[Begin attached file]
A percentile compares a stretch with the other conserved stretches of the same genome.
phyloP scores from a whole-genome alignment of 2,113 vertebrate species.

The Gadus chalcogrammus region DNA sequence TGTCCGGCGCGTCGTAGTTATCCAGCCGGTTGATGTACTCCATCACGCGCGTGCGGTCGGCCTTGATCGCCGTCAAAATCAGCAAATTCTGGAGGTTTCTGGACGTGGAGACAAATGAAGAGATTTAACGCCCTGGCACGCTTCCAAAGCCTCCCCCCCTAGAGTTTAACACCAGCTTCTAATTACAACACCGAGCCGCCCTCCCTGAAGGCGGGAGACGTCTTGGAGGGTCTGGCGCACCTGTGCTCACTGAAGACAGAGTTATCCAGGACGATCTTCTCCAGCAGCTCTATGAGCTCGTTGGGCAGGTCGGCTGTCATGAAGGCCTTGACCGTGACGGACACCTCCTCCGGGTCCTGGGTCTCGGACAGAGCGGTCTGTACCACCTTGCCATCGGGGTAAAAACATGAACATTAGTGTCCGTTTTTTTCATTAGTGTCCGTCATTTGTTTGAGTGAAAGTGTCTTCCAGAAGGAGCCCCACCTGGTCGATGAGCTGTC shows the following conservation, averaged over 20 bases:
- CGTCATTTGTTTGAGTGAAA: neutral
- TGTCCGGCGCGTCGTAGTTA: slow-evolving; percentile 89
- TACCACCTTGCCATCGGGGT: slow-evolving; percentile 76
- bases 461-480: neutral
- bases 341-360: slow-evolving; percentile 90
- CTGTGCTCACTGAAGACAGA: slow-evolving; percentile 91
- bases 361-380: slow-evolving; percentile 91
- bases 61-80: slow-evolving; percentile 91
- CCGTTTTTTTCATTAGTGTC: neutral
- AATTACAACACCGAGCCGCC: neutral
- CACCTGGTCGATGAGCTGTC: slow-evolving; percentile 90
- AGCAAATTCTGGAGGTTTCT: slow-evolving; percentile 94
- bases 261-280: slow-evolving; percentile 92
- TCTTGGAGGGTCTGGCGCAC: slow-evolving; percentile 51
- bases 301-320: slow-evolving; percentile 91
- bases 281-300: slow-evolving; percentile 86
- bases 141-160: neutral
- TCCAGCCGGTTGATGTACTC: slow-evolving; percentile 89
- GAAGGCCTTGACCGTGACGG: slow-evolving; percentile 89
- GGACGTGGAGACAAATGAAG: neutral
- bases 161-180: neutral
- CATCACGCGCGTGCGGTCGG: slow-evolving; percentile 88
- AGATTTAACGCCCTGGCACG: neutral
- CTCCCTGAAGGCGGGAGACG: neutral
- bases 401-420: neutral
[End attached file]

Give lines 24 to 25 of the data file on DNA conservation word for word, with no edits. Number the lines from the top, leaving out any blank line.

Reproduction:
- bases 161-180: neutral
- CATCACGCGCGTGCGGTCGG: slow-evolving; percentile 88